Bullet Development

I had two major issues to address when designing my bullets.
First and foremost I needed a bullet that would travel safely down any rifle barrel of appropriate calibre at acceptable pressure for a given muzzle velocity.

Secondly I wanted the bullet to perform in a partially frangible manner at all sensible impact velocities.

These two factors had to be achievable with an appropriate design and non toxic material.

I started with 6mm as it's my favourite calibre. Once the design was finalised, test bullets were produced in a variety of diameter dimensions in terms of the inner and outer bearing diameters on the bullet. Given that the bullets are machined on a Swiss lathe this is relatively straightforward for a precision engineer. Thankfully from my perspective I have a precision engineering company locally who are perfectly set up for the job. Test bullets were machined in 5 micron diameter ranges and tested. This testing went well and the final diameter dimensions on the 6mm bullet were finalised.

The next stage was then to see how the bullets behaved on impact, initially using ballistic gel and a 3 bag water trap. These tests were conducted at 200 yards.

Almost every super sonic bullet will be stopped by 90cm of water and the bags also serve as an excellent collection device for the bullet fragments.

The testing was very encouraging and I was able to collect the fired bullets on every occasion they were fired through the ballistic gel.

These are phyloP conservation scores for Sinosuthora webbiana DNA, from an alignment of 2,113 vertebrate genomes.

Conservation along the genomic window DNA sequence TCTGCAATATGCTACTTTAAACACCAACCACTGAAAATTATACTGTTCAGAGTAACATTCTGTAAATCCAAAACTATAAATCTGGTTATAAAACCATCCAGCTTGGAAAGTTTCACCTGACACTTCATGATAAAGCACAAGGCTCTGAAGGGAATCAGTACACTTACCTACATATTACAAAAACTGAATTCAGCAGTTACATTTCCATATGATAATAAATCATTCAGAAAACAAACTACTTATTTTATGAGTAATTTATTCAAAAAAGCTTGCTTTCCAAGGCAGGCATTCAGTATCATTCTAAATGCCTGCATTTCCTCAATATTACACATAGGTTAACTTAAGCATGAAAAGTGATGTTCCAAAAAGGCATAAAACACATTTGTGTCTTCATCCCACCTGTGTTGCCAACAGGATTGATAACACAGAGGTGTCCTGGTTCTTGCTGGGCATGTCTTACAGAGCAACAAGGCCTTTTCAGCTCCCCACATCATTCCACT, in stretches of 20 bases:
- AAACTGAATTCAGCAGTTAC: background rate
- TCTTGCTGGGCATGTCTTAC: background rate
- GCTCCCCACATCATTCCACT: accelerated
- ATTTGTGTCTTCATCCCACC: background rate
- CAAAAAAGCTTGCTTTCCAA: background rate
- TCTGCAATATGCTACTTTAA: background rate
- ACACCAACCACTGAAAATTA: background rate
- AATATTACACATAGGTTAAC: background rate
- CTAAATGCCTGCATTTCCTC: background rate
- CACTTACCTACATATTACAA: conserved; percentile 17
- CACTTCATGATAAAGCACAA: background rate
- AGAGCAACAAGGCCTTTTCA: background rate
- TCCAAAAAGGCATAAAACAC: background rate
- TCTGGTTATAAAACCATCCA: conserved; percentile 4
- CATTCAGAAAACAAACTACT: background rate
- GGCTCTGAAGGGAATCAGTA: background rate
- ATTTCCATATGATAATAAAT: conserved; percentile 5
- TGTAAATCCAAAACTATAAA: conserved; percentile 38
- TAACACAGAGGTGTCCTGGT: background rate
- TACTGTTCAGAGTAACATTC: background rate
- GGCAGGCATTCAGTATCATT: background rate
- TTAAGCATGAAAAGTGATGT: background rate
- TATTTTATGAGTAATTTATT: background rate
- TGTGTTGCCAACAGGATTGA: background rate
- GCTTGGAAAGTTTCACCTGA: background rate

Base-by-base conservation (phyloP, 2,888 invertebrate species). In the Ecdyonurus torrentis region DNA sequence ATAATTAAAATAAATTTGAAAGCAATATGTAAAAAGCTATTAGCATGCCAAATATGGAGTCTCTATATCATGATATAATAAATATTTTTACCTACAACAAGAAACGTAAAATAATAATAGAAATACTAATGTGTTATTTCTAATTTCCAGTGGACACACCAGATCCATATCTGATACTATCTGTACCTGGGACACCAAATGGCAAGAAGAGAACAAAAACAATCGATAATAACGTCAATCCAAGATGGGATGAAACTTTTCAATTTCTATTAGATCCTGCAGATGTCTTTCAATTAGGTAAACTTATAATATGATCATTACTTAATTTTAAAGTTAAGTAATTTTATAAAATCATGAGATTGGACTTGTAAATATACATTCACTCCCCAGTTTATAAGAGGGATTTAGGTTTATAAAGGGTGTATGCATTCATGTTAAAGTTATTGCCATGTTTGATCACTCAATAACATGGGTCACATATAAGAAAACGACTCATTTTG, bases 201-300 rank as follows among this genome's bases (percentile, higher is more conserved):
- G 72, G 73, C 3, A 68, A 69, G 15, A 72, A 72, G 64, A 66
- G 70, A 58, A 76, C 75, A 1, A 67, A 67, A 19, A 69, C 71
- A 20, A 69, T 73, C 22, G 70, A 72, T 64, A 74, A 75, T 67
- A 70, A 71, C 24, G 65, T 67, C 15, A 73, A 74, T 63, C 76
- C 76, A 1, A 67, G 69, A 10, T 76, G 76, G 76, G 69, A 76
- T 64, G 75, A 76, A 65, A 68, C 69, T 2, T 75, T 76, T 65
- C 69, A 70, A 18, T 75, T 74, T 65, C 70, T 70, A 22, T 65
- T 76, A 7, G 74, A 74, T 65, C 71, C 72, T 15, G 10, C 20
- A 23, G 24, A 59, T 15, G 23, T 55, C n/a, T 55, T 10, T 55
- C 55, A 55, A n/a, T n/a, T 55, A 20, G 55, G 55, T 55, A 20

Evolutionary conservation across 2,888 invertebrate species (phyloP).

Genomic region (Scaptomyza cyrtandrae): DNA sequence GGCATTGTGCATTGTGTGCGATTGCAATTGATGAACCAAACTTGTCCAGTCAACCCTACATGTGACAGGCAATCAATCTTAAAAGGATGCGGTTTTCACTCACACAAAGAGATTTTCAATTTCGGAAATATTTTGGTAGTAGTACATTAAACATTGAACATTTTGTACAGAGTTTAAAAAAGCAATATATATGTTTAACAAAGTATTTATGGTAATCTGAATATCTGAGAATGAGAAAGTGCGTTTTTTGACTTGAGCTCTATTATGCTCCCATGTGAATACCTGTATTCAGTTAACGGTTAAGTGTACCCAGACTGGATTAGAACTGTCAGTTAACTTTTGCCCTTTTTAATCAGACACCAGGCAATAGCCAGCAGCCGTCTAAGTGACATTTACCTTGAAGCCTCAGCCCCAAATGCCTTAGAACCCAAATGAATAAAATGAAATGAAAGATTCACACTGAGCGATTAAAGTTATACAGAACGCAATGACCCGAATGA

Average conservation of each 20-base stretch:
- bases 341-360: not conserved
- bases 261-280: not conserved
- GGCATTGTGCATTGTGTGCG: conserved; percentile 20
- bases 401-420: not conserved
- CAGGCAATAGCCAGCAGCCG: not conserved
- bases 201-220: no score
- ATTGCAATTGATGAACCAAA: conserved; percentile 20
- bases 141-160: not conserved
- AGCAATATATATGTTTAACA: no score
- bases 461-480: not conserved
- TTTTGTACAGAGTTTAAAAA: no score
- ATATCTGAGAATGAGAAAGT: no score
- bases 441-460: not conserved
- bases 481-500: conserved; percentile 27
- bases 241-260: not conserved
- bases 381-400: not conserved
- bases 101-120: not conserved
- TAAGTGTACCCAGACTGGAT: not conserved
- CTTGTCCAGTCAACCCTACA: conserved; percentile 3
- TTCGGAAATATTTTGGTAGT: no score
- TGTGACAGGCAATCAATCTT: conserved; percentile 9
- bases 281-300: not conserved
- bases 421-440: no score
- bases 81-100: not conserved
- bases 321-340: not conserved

Picture above taken of the ballistic gel from the entry point of the bullet. It clearly shows the expansion of the bullet.

Picture above taken of the ballistic gel from the top again showing initial expansion and fragmentation of the bullet.

Picture showing bullet pieces recovered. Far left are the very smallest pieces recovered from bag closest to the gel. Middle group is the pieces recovered from the second bag and right hand group (essentially the main bullet shank) recovered from the furthest bag.

This picture is a close up of the ballistic gel from above showing a few fragments remaining in the gel.

These tests were conduct on numerous occasions and proved very consistent in terms of the bullet's terminal performance. The shank's retained weight is 5/8ths of the total bullet weight.

Satisfied with the bullet's performance on gel, the time came to test the bullet on live quarry.

I am lucky in having access to quite large areas of ground to stalk and as such it was straightforward for me to test on live quarry. I don't propose to publish lots of gory pictures of dead animals however there are a number of pictures below showing 6mm bullet performance on Roe. In my view Roe are the ideal test subject given they are a very soft skinned animal and, as such, the most likely to show problems with bullet expansion if there is one.

Suffice to say I have found the performance on Roe (and Muntjac) very satisfactory and, having shot a large number during the last doe cull, consistently so. Subsequently I have had the opportunity to cull both Fallow and Sika again with very satisfying results with the complete calibre range of my bullets.

Typical entry above

Typical exit above

The animal featured in these photos